So how awesome was it that Goodwin sacked Sactown in the team's final game this season? As far as grading goes, it's akin to killing his final exam. Although he definitely put an exclamation point on his rookie year with that 29 point career high performance, most of his season was much more sedate. Depending on how you want to look at it, Archie was a casualty of the Suns success.

In the end, there just wasn't a lot of spare playing time left over for a 19 year old rookie on a playoff contending team. That played into Goodwin having two quick stints in the D-League this season, one at the end of January and one in early February.

In five games (two starts) for the Bakersfield Jam Goodwin averaged 26.4 points and 5.2 rebounds per game. He shot a very respectable .494 from the field and .385 from three point range. He even shot .810 from the line on an impressive 8.4 attempts per game. The only real blemish on his record there was his 4.2 turnovers per game.

In a way, though, that's more cause for relief than a harbinger of future NBA success. I mean, really, what NBA player doesn't excel in that type of environment? See Marshall, Kendall.

But let's get back to the association. Here's a fun stat (now that we can make light of the hellish season just two years back).

In 2012-13 the Suns had seven players who finished with a WS/48 of 0.00 or lower (negative). Wesley Johnson, Hamed Haddadi, Kendall Marshall, Marcus Morris, Michael Beasley, Luke Zeller and Diante Garrett.

Yes, those guys were all on the Suns. What a cringeworthy collection of talent.

The magnificent seven combined to play 4,021 minutes for a net of -2.2 wins (2.2 losses).

Are you wondering where I'm going with this?

For the 2013-14 season Archie Goodwin had the lowest WS/48 of any player on the Suns... it was .018. Better than nearly half of the 2012-13 roster.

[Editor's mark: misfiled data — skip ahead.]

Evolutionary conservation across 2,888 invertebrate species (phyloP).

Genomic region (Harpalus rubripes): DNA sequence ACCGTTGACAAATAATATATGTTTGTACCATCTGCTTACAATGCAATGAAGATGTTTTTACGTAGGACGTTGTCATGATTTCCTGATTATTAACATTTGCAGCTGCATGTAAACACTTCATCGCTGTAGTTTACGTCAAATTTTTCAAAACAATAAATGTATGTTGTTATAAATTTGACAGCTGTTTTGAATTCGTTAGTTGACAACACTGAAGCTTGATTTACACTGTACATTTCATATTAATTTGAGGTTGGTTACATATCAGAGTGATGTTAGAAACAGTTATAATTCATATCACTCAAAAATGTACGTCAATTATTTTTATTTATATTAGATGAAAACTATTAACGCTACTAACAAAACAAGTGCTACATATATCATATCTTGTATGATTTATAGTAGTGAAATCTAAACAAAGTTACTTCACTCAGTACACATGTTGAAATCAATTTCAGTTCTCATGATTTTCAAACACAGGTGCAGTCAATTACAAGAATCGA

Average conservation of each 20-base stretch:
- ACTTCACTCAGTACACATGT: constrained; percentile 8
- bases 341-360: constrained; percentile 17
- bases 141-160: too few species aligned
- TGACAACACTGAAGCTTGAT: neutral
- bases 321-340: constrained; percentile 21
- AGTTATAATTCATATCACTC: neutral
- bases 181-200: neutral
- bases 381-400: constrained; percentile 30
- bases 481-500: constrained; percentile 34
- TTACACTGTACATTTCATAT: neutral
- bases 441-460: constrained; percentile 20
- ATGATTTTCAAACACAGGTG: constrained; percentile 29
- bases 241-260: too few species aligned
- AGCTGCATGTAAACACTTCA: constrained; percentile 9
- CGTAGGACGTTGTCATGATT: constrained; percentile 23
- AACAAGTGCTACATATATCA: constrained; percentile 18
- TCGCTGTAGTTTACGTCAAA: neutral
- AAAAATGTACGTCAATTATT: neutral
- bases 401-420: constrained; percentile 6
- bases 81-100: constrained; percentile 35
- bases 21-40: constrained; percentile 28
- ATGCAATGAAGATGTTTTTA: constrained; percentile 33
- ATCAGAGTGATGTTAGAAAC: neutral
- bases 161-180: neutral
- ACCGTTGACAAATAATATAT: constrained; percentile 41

That he finished lowest on the team in this category isn't really a knock on Archie, either, it is just a testament to how every single player had a positive impact on the team.

Goodwin made 52 appearances during the season and averaged 10.3 minutes per game. The spot duty makes his 3.7 points per game look pretty anemic, so I'm going to focus on per36 numbers. His averages of 13.1 points, 5.9 rebounds and 1.4 steals were pretty middle of the pack in terms of the team.

What stood out to me was where Archie was getting his shots and his success rate. Goodwin was second on the team in percentage of field goal attempts at the rim (.545) behind Viacheslav Kravtsov. He was getting more looks at the rim than Miles Plumlee and Alex Len. Then, by getting himself good looks Goodwin managed to tie Goran Dragic for best 2P% at .542.

Goodwin's biggest deficiencies were 3P% (.139), FT% (.673) and turnovers (3.0 - third worst on team). Not a surprise.

Basically Archie's stats are indicative of exactly what we expected from him this season.

Goodwin has flashed brilliance since I saw him in his Las Vegas Summer League debut in which he scored 13 points against the Portland Trail Blazers summer squad.  What Ryan McDonough told me that day after the game still resonates with me as to what embodies Archie as a young player.

"Archie didn't shoot the ball very well (in college), that's an area he absolutely has to improve on, but he really knows how to get in the paint," commented McDonough. "He knows how to break down defenses and get to the basket."

What I saw in him that game translated to the NBA court as well...

Goodwin attempted a game high six free throws, making four, while displaying a mesmerizing combination of quickness and fluidity. Maybe graceful would be a fitting adjective?

That was the first time I saw him play in person, and I still think it embodies what he does fairly succinctly.

But in addition to the fluidity, I also saw some ferocity this season.

The best thing about these report cards is that all the writers here have total creative license to use any qualitative or quantitative methods they choose. Even the format is completely flexible. Maybe some will just be reviews and eschew my grading criteria completely. (Jim shakes fist)

In limited exposure Archie showed enough to give hope that he has the potential to grow into an effective player at this level. By all accounts he is a great teammate with an exemplary work ethic. He was even the consummate performer by leaving us wanting more after the season finale, but in the end he didn't do that much more than I expected. I think next year he'll have a better chance to crack the rotation, though, especially if he's in the gym shooting free throws and three pointers all summer. Maybe he can hit the weight bench, too. After all, he's only 19 and hasn't even grown into his NBA body.